When choosing a short-term rental (STR), people tend to look carefully at location, amenities and price. But don’t forget personal safety, and we’re talking about more than a lock on the door. 

Think of the safety devices you’ve installed at your own house—like smoke and carbon dioxide (CO) alarms. While they are required in many states for regular rental properties, STR requirements are often ambiguous, falling into a gray area of the law. 

Staying in an unprotected STR puts the renters and their guests in danger. But property managers and their clients can rely on smart home products to protect everyone to the same extent they are protected at home. 

Smoke and Carbon Monoxide Danger

Everybody knows the old saying that “Where there’s smoke, there’s fire.” That’s why a smoke smell in your home is likely to send you sniffing from room to room as you try to figure out what’s going on and, if there is a fire, how to get your family out of danger.

Carbon dioxide in the home can threaten lives to the same extent as fire, and some would say it presents an even greater danger. That’s because there is no tell-tale odor or puffs of smoke to alert you. 

Carbon dioxide is a poisonous gas created in the home when fossil fuels like gas or kerosene are used for heating or cooking, or when cars or generators are running in an attached garage. CO is called “the invisible killer” because there is no way you can detect it in the air: you can’t hear it, smell it, see it or feel it. Yet exposure to CO can kill you.

Dire Consequences Possible

Most of us know that smoke detectors save lives. Although they occasionally annoy you by going off when you are cooking, they are critical (and often legally mandated) safety devices. According to the National Fire Protection Association, most fire deaths occur in homes without working smoke alarms. 

Carbon dioxide alarms can be viewed as even more important than smoke alarms. That’s because the only way a person can detect CO in a room is with a working CO alarm. Even the symptoms of low-level CO poisoning are easily mistaken for the flu, bringing on shortness of breath, nausea, vomiting, dizziness, lightheadedness and/or headaches. Higher levels can quickly cause confusion, incapacitation and loss of consciousness, and even death.

More than a Theoretical Danger

While every responsible homeowner installs both smoke and CO alarms in a dwelling, and landlord/tenant laws regulate safety in regular rentals, STR laws don’t always require the same levels of protection. This is more than just a theoretical danger.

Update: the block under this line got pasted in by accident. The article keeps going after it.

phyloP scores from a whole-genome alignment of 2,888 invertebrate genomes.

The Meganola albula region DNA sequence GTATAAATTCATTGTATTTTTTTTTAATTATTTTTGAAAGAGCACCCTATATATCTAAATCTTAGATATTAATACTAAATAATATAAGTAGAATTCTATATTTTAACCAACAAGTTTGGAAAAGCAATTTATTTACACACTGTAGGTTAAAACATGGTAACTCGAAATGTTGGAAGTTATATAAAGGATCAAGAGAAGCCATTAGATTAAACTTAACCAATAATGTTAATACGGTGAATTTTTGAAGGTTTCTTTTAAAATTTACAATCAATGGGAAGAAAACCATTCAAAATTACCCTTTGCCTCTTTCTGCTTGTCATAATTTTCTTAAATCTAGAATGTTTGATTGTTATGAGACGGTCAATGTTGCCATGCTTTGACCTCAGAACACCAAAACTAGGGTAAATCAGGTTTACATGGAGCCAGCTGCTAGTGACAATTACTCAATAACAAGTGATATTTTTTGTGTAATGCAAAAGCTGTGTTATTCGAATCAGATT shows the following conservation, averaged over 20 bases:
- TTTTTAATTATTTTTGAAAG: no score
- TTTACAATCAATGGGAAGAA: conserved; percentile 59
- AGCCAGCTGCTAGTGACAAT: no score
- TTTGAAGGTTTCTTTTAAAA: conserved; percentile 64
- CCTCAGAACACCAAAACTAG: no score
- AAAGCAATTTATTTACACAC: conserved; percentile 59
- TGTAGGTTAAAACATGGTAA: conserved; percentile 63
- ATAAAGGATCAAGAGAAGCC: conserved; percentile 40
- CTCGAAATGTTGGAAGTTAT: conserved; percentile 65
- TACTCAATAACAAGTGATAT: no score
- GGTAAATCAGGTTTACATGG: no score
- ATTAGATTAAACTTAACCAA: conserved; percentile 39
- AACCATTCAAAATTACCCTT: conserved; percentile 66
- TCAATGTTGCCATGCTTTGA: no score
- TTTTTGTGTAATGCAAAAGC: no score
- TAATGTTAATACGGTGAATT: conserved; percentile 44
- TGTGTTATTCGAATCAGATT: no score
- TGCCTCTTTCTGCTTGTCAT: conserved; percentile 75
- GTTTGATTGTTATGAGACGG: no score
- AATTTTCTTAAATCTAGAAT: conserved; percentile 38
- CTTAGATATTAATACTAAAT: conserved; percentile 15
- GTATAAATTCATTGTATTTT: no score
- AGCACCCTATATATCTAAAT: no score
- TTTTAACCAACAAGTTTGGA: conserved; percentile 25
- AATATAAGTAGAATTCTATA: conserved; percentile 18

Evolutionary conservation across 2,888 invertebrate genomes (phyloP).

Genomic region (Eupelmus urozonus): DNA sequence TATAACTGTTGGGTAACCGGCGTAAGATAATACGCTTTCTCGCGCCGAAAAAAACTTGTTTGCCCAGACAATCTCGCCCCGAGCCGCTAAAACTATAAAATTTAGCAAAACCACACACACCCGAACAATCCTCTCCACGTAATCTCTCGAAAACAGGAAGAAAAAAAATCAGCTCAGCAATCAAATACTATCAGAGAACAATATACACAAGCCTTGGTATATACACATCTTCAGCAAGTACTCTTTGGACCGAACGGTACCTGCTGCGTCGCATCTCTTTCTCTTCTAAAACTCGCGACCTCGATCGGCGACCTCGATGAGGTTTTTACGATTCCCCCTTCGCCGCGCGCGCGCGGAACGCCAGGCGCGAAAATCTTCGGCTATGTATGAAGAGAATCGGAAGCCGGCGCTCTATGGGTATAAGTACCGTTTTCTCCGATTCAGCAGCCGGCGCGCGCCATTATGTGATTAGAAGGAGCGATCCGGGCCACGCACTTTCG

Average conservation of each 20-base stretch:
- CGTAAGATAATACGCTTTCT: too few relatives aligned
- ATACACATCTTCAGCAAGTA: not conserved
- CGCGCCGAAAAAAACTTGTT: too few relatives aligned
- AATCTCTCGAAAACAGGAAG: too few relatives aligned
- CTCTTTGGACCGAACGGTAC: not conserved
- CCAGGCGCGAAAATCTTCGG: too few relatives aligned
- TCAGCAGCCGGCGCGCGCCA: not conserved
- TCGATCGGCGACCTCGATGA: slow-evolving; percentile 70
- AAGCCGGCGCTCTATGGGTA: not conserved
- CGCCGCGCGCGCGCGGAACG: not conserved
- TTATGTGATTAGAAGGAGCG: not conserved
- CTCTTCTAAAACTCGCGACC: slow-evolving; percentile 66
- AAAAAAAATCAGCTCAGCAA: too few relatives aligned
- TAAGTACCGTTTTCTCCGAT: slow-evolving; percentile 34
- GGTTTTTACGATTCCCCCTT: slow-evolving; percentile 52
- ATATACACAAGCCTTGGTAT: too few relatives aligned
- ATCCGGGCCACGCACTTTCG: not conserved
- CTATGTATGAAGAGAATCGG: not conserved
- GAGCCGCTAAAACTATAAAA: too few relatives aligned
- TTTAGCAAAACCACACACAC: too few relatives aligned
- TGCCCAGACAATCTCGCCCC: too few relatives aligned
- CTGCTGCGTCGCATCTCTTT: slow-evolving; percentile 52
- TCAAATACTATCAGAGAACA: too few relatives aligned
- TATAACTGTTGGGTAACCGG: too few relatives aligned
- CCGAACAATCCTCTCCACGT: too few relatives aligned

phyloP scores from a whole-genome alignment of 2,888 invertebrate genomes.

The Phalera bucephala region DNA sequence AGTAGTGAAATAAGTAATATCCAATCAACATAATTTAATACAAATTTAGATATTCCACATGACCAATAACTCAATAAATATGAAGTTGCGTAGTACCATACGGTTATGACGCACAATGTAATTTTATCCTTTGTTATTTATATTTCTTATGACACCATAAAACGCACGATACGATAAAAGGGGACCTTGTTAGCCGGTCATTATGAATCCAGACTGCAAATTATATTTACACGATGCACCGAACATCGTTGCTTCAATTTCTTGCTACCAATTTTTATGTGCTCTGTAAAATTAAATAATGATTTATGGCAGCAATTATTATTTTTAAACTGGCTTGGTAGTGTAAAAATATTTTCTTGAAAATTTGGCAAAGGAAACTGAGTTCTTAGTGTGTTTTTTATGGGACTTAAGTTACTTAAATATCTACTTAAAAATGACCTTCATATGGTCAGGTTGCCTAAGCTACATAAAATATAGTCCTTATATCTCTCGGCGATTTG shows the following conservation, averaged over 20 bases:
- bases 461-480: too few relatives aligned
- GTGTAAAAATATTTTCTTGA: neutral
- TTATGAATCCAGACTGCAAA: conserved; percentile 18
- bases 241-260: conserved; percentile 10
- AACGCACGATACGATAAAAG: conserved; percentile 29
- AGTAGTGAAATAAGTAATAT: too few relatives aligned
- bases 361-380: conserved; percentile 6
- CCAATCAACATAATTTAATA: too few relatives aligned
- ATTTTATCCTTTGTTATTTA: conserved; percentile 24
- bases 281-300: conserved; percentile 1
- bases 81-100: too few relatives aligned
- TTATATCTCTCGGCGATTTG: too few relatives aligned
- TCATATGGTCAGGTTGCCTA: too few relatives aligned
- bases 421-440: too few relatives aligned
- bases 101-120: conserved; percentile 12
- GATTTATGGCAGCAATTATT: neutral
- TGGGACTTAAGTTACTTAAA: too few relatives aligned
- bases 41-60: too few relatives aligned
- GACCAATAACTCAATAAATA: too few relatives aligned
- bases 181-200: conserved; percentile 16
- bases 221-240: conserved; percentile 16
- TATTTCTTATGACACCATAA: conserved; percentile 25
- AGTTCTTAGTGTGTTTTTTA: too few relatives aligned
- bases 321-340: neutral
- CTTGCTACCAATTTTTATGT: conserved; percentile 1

Recently, actress Anna Faris (of “Scary Movie” fame) celebrated Thanksgiving at a home in Lake Tahoe that she and her family took as a STR. As they were sitting down to enjoy the holiday meal, several guests started to feel ill, with headaches, dizziness and difficulty breathing. 

Given the mountain setting of Lake Tahoe, Faris’s family members thought that they had altitude sickness, but they were wise enough to get checked out at a local hospital. They learned that they had carbon monoxide (CO) poisoning. Firemen hurried to the STR where they found very high carbon monoxide levels, more than five times the maximum recommended for indoors, and no CO alarm. Several other guests were taken to the hospital. 

Keeping Your Family Safe

As the Fire Chief cautioned STR users after the incident in Lake Tahoe, situational awareness is essential to keeping your family safe, both at home and while traveling. You should never sleep in a dwelling — even for a night or two—that doesn’t have smoke and CO alarms in good working order. 

PointCentral home automation solutions are designed from the ground up as an enterprise-scale tool for property managers, allowing one person to manage thousands of homes. And while smoke and CO alarms are currently not part of PointCentral’s product offering, travelers can still protect themselves on the road by checking ahead and testing out the alarms when they arrive at their destination. It may be necessary to bring your own working alarms just to be on the safe side.